If you are one of those people who believe that prizes shouldn’t be handed out for participation, this article maybe isn’t for you.
Or maybe, if you are open minded enough, it could be the perfect case study as to why not all awards and medals have to go to the best of the best, all of the time.
In the world of scientific research your average Joe doesn’t have much chance of ever winning a Nobel Prize – does this mean their work isn’t valuable?
No, of course it doesn’t!
Not everyone can dedicate their life to researching black holes in galaxies far away, or brokering peace between warring nations. The people that do are rightly celebrated – but if awards were only for the absolute pinnacle of human-achievement then 99.99% of people excluded immediately.
What a sad world that would be to live in…
What are the Ig Nobel Prizes?
The Ig Nobel Prizes were set up to honour those people and projects that make people laugh, and then think. The prizes are handed out for the weird, the imaginative, the unusual – anything that can spur people’s interest in science, medicine or technology.
Usually, the ceremony is held every September as a gala-type event in Harvard University’s Sanders Theatre. Unfortunately, in a Covid blighted world this isn’t really possible so the entire event was streamed online.
It is possible to watch the full event for free by clicking here.
Previous ceremonies have had the prizes presented to recipients by Nobel Laureates in front of the massed 1100 spectators. Thousands more watch along online.
How many prizes are there?
There are ten new Ig prize winners introduced, with each winner (or winning team) doing something that makes people laugh and then think. The prizes for the 2021 ceremony were handed out by previous genuine Nobel laureates.
The list of presenters for 2021 is as follows:
- Rich Roberts (Physiology/Medicine, 1993)
- Frances Arnold (Chemistry, 2018)
- Marty Chalfie (Chemistry, 2008)
- Eric Maskin (Economics, 2007)
- Barry Sharpless (Chemistry, 2001)
- Robert Lefkowitz (Chemistry, 2012)
- Carl Weiman (Physics, 2001)
- Eric Cornell (Physics, 2001)
- Jerome Friedman (Physics, 1990)
An example of absurdity – Rotated Rhinos
This winner is absolutely a personal favourite.
Robin Radcliffe, Mark Jago, Peter Morkel, Estelle Morkel, Pierre du Preez, Piet Beytell, Birgit Kotting, Bakker Manuel, Jan Hendrik du Preez, Michele Miller, Julia Felippe, Stephen Parry, and Robin Gleed won the transport prize for their research.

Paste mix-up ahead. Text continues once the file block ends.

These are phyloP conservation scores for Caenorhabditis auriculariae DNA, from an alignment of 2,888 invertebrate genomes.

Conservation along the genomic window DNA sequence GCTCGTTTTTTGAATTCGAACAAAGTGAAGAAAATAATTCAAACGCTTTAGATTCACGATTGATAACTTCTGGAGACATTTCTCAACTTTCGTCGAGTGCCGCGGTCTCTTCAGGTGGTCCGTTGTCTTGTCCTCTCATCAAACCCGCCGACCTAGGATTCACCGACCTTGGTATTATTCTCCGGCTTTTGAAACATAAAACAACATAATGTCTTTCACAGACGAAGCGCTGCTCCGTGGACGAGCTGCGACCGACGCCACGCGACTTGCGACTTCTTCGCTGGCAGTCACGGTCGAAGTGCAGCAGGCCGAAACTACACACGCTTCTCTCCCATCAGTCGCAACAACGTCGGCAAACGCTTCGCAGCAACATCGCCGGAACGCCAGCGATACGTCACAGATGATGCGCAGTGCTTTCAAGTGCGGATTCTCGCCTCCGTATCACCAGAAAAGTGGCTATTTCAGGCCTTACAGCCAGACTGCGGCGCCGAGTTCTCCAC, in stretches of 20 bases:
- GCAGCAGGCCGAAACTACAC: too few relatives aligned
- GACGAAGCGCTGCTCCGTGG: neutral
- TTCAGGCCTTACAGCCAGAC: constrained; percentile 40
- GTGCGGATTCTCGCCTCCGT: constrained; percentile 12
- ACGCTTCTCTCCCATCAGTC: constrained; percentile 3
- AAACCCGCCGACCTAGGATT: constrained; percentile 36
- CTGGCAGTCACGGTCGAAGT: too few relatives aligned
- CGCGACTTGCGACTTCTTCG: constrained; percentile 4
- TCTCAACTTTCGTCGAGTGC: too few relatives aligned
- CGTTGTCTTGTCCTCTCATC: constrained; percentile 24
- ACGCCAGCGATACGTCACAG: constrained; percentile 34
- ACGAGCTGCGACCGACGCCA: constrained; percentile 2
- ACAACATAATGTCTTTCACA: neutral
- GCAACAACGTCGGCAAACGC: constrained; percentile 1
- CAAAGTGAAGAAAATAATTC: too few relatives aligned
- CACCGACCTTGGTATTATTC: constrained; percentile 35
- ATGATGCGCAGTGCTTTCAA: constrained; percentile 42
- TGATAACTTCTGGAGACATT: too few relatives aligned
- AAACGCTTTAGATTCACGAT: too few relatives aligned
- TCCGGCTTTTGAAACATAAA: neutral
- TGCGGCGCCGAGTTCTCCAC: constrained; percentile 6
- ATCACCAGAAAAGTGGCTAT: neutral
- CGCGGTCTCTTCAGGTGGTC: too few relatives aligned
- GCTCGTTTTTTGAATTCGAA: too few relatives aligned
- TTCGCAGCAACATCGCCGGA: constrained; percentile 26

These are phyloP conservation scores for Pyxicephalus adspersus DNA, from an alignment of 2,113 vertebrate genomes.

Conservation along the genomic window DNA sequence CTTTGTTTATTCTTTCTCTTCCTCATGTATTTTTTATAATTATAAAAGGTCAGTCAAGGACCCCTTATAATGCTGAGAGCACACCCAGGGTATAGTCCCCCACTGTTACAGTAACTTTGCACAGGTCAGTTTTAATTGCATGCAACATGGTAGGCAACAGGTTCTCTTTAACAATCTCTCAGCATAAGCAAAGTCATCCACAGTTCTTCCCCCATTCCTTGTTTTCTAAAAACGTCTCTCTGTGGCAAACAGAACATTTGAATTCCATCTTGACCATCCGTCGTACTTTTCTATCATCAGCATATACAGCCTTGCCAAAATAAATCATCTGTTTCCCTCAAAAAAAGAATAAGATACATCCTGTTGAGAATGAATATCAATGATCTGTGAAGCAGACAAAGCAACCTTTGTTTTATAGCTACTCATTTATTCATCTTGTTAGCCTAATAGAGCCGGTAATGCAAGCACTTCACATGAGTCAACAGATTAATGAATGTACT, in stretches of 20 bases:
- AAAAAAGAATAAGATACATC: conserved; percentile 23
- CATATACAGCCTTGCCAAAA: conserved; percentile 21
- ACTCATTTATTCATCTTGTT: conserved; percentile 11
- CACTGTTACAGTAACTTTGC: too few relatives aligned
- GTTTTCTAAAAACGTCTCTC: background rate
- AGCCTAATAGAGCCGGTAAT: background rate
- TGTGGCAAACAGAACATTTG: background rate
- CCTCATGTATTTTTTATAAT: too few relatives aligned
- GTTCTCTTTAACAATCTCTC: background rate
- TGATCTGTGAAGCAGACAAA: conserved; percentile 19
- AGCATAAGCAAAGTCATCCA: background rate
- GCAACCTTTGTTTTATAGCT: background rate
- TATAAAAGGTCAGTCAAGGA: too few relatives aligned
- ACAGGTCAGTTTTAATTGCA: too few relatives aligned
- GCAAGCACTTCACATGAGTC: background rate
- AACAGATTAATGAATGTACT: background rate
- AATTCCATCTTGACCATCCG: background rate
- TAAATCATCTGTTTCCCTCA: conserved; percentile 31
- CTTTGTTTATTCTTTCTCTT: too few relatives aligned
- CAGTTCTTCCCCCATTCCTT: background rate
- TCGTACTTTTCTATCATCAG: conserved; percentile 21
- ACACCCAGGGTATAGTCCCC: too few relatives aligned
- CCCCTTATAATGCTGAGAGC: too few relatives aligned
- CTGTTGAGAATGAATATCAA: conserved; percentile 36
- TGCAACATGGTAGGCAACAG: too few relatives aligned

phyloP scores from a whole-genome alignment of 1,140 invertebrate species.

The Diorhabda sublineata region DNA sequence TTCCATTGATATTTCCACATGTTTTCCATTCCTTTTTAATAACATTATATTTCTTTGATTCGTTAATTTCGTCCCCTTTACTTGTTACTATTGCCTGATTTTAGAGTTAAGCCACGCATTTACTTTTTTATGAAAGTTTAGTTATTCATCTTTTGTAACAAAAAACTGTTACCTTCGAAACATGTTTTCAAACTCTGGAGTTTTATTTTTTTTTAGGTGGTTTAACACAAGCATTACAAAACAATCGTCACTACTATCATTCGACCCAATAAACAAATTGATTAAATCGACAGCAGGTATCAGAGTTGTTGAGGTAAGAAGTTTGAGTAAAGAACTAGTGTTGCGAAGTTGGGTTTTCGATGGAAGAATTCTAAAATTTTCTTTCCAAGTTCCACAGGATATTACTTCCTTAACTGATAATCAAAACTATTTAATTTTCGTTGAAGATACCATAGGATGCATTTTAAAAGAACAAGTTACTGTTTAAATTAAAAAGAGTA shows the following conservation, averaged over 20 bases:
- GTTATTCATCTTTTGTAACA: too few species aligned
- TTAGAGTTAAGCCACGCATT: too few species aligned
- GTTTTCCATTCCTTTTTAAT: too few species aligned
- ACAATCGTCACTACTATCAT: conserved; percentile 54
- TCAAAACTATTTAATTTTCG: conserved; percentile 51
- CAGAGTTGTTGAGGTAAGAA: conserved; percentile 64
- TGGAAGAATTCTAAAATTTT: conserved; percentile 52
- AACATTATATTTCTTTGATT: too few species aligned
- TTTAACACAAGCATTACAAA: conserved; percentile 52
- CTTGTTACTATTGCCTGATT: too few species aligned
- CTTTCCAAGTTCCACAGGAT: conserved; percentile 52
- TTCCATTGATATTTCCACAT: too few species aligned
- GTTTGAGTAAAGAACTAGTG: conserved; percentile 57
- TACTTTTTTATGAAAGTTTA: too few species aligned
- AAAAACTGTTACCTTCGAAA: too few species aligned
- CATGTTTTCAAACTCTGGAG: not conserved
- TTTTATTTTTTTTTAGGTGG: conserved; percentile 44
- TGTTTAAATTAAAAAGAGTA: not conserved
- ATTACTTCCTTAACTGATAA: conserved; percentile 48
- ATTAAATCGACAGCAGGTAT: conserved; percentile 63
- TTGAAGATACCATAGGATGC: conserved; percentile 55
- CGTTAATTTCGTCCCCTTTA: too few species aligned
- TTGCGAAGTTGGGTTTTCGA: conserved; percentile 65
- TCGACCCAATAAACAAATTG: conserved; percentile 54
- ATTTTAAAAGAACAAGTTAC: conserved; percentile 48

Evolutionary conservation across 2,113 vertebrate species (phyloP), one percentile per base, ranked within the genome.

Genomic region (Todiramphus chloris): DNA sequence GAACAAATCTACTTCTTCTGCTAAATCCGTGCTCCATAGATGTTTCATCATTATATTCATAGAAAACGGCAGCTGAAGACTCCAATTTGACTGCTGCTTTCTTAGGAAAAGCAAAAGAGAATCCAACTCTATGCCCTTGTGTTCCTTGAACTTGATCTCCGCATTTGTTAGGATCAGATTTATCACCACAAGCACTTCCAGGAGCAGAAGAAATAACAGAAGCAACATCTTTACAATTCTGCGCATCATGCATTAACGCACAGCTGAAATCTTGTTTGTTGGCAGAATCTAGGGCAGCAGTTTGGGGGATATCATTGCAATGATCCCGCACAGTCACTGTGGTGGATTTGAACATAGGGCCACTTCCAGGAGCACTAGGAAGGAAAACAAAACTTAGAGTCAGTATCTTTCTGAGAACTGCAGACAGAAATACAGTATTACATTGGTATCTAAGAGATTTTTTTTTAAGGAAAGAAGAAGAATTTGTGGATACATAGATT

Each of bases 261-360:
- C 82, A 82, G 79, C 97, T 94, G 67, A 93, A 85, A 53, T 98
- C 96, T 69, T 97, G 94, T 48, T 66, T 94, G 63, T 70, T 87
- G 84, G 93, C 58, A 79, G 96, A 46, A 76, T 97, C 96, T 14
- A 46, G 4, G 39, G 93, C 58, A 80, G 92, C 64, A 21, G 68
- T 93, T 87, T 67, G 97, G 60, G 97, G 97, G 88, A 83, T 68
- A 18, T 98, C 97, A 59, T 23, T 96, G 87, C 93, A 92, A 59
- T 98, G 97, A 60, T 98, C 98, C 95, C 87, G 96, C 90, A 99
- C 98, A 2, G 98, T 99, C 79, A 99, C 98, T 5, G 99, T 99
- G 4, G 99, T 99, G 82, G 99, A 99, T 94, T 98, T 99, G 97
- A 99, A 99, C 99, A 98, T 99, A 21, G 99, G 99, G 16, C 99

The team won the prize for their project that determined it was much safer to transport an airborne rhinoceros upside down. 1
If you would like to read more about the project itself and the methodology behind it – you can do so by Clicking Here.
The Winners – Full List
Susanne Schötz for analysing variations in purring, chirping, chattering, trilling, tweedling, murmuring, meowing, moaning, squeaking, hissing, yowling, howling, growling, and other modes of cat–human communication.
Leila Satari, Alba Guillén, Àngela Vidal-Verdú, and Manuel Porcar, for using genetic analysis to identify the different species of bacteria that reside in wads of discarded chewing gum stuck on pavements in various countries.
Jörg Wicker, Nicolas Krauter, Bettina Derstroff, Christof Stönner, Efstratios Bourtsoukidis, Achim Edtbauer, Jochen Wulf, Thomas Klüpfel, Stefan Kramer, and Jonathan Williams, for chemically analysing the air inside movie theatres, to test whether the odours produced by an audience reliably indicate the levels of violence, sex, antisocial behaviour, drug use, and bad language in the movie the audience is watching.
Pavlo Blavatskyy, for discovering that the obesity of a country’s politicians may be a good indicator of that country’s corruption.
Olcay Cem Bulut, Dare Oladokun, Burkard Lippert, and Ralph Hohenberger, for demonstrating that sexual orgasms can be as effective as decongestant medicines at improving nasal breathing.
Ethan Beseris, Steven Naleway, and David Carrier, for testing the hypothesis that humans evolved beards to protect themselves from punches to the face.
Alessandro Corbetta, Jasper Meeusen, Chung-min Lee, Roberto Benzi, and Federico Toschi, for conducting experiments to learn why pedestrians do not constantly collide with other pedestrians.
Hisashi Murakami, Claudio Feliciani, Yuta Nishiyama, and Katsuhiro Nishinari, for conducting experiments to learn why pedestrians do sometimes collide with other pedestrians.
John Mulrennan, Jr., Roger Grothaus, Charles Hammond, and Jay Lamdin, for their research study “A New Method of Cockroach Control on Submarines”.
Robin Radcliffe, Mark Jago, Peter Morkel, Estelle Morkel, Pierre du Preez, Piet Beytell, Birgit Kotting, Bakker Manuel, Jan Hendrik du Preez, Michele Miller, Julia Felippe, Stephen Parry, and Robin Gleed, for determining by experiment whether it is safer to transport an airborne rhinoceros upside-down.
- Robin W. Radcliffe, Mark Jago, Peter vdB Morkel, Estelle Morkel, Pierre du Preez, Piet Beytell, Birgit Kotting, Bakker Manuel, Jan Hendrik du Preez, Michele A. Miller, Julia Felippe, Stephen A. Parry, and Robin D. Gleed “THE PULMONARY AND METABOLIC EFFECTS OF SUSPENSION BY THE FEET COMPARED WITH LATERAL RECUMBENCY IN IMMOBILIZED BLACK RHINOCEROSES (DICEROS BICORNIS) CAPTURED BY AERIAL DARTING,” Journal of Wildlife Diseases 57(2), 357-367, (25 March 2021).